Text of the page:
Real-Time Library Searching Enhances Structural Characterization of Glycerophospholipids and Sphingomyelins, Reveals Study in Analytical Chemistry

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A new study reveals that real-time library searching significantly improves the structural characterization of glycerophospholipids and sphingomyelins, offering enhanced selectivity and comprehensive analysis. By utilizing real-time identifications to trigger targeted MSn analyses, researchers gain deeper insights into these crucial lipid species.

Advancements in mass spectrometry (MS)-based lipidomics have revolutionized the identification and characterization of complex lipid mixtures. However, the level of structural detail obtained from these analyses greatly depends on the analytical techniques employed. In a recent study published in Analytical Chemistry, researchers from The Morgridge Institute for Research and the University of Wisconsin-Madison introduced a novel approach called real-time library searching (RTLS) to enhance the structural characterization of glycerophospholipids and sphingomyelins (1). By utilizing the real-time identifications of lipid classes, the RTLS method triggers targeted MSn analyses, enabling improved selectivity and a more comprehensive understanding of these important lipid species.

The RTLS method is used to enhance targeted MSn analyses in lipidomics research. The process involves the identification of lipid classes in real time, which then triggers class-specific MSn analyses for a more detailed structural elucidation. This approach offers improved selectivity compared to traditional methods that rely on characteristic ions or neutral losses. With the RTLS method, researchers can achieve comprehensive analysis and gain deeper insights into the structural composition of complex lipid mixtures. This advancement in lipidomics research enables a more accurate and detailed understanding of lipid species and their roles in biological processes.

Traditionally, collisionally activated data-dependent acquisition experiments provided lipid identifications at the species or molecular species level. While valuable, the structural resolution of these identifications could be further enhanced by integrating both positive and negative mode analyses, which required separate runs or polarity switching. The introduction of real-time identifications on orbital trap mass spectrometry platforms opened new possibilities. Leveraging this functionality, the RTLS approach allows for on-the-fly identification of eluting molecular species, which then triggers class-targeted MSn analyses. This targeted approach significantly improves the structural characterization of phosphotidylcholines, phosphotidylethanolamines, phosphotidylinositols, phosphotidylglycerols, phosphotidylserine, and sphingomyelins in the positive ion mode.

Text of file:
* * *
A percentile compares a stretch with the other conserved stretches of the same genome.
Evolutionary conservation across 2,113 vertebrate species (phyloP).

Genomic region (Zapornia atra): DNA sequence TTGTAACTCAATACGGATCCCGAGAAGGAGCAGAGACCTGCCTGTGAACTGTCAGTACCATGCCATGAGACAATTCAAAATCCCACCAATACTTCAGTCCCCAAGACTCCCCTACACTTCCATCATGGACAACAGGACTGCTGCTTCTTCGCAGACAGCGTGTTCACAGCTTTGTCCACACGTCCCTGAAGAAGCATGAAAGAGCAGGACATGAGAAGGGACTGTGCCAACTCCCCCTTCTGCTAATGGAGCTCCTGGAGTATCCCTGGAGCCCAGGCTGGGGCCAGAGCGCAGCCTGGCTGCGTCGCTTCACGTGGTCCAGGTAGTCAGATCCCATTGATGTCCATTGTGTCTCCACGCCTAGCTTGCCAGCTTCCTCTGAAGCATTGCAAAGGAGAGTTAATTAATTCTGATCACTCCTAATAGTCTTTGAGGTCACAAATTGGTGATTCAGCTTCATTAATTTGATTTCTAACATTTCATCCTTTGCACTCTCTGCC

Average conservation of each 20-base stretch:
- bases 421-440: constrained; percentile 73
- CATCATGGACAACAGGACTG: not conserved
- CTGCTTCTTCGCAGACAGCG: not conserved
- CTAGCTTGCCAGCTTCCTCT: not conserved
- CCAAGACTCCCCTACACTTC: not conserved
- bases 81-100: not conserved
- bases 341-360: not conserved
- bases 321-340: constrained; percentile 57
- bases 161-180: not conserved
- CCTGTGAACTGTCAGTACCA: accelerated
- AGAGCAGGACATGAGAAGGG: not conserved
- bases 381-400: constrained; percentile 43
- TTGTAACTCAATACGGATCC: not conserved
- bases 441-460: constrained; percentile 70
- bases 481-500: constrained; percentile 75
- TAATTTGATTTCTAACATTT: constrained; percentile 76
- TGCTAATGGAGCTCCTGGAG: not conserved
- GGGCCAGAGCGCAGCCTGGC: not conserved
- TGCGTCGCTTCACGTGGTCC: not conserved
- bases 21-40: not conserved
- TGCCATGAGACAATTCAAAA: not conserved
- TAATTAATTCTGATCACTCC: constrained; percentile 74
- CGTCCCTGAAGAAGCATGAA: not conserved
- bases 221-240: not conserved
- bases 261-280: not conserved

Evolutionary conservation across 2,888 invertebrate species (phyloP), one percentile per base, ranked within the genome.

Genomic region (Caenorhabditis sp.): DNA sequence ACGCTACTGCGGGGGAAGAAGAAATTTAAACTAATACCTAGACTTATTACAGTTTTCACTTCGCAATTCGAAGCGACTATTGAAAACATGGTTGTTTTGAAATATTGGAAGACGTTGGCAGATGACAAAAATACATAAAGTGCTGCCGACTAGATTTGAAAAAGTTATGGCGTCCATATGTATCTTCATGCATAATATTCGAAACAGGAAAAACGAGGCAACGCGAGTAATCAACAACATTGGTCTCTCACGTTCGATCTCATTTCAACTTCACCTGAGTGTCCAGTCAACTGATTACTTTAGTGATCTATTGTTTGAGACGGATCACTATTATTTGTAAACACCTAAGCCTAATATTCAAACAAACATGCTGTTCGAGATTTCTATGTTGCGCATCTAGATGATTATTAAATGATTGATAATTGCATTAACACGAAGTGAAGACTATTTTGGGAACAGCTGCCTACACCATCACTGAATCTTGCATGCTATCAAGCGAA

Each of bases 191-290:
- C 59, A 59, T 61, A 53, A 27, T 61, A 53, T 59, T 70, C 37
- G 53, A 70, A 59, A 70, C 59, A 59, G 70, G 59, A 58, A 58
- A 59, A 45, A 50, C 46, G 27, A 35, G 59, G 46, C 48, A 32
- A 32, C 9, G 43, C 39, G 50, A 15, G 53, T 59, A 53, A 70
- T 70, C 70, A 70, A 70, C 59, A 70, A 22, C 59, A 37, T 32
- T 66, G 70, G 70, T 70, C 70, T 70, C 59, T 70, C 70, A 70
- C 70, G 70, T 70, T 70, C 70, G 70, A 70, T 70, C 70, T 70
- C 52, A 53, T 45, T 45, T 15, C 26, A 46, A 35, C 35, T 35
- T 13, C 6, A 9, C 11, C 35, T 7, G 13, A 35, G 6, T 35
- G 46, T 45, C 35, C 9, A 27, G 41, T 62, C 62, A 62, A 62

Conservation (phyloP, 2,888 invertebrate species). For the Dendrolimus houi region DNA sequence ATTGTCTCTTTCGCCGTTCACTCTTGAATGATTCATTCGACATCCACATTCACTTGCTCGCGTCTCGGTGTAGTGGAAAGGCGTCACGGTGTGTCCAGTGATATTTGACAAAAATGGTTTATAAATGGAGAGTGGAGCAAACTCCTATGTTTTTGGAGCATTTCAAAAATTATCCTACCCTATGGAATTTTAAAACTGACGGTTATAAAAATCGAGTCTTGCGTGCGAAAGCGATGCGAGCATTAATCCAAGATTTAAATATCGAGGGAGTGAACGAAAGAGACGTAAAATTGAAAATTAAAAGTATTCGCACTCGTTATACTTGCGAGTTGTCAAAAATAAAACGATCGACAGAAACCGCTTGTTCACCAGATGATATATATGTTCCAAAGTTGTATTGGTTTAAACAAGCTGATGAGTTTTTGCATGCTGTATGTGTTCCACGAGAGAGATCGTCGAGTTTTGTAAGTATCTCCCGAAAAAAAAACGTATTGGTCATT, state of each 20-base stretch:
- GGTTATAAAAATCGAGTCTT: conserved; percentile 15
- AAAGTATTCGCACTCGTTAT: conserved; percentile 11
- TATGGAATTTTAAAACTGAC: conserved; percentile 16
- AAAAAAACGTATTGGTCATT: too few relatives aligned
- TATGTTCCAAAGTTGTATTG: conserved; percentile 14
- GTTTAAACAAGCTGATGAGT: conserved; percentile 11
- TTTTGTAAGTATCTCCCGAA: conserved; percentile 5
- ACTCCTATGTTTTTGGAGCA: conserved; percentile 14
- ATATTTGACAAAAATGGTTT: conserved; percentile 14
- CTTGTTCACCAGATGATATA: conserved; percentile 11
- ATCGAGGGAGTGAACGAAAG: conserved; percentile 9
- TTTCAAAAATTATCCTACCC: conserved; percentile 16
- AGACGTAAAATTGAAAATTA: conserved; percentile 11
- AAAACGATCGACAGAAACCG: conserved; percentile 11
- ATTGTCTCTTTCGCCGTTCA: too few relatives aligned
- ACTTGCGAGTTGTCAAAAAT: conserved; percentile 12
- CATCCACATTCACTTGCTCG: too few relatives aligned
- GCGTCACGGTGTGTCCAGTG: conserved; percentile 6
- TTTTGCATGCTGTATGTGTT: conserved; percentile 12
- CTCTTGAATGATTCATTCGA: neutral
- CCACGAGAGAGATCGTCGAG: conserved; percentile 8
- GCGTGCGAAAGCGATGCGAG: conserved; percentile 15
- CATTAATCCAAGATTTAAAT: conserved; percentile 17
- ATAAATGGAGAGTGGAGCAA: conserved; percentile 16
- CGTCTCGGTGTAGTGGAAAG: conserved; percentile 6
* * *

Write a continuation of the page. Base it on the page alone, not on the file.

The class-based RTLS method demonstrates superior selectivity compared to the conventional methodology of triggering MSn based on characteristic ions or neutral losses. By incorporating real-time identifications and class-specific MSn, researchers achieved enhanced structural granularity of the analyzed lipid species. This advancement has the potential to unravel previously hidden details of glycerophospholipids and sphingomyelins, shedding light on their functional roles in various biological processes.

The implications of this research are significant, as it paves the way for more accurate and comprehensive lipidomics studies. By combining the power of real-time library searching with targeted MSn analyses, scientists can delve deeper into the structural characteristics of these important lipid classes. The improved selectivity offered by the RTLS method enables researchers to uncover novel insights into lipid function and their involvement in diseases, ultimately advancing our understanding of complex biological systems.


(1) Brademan, D. R.; Overmyer, K. A.; He, Y.; Barshop, W. D.; Canterbury, J. D.; Bills, B. J.; Anderson, B. J.; Hutchins, P. D.; Sharma, S.; Zabrouskov, V.; McAlister, G. C.; Coon, J. J. Improved Structural Characterization of Glycerophospholipids and Sphingomyelins with Real-Time Library Searching. Anal. Chem. 2023, 95 (20), 7813–7821. DOI: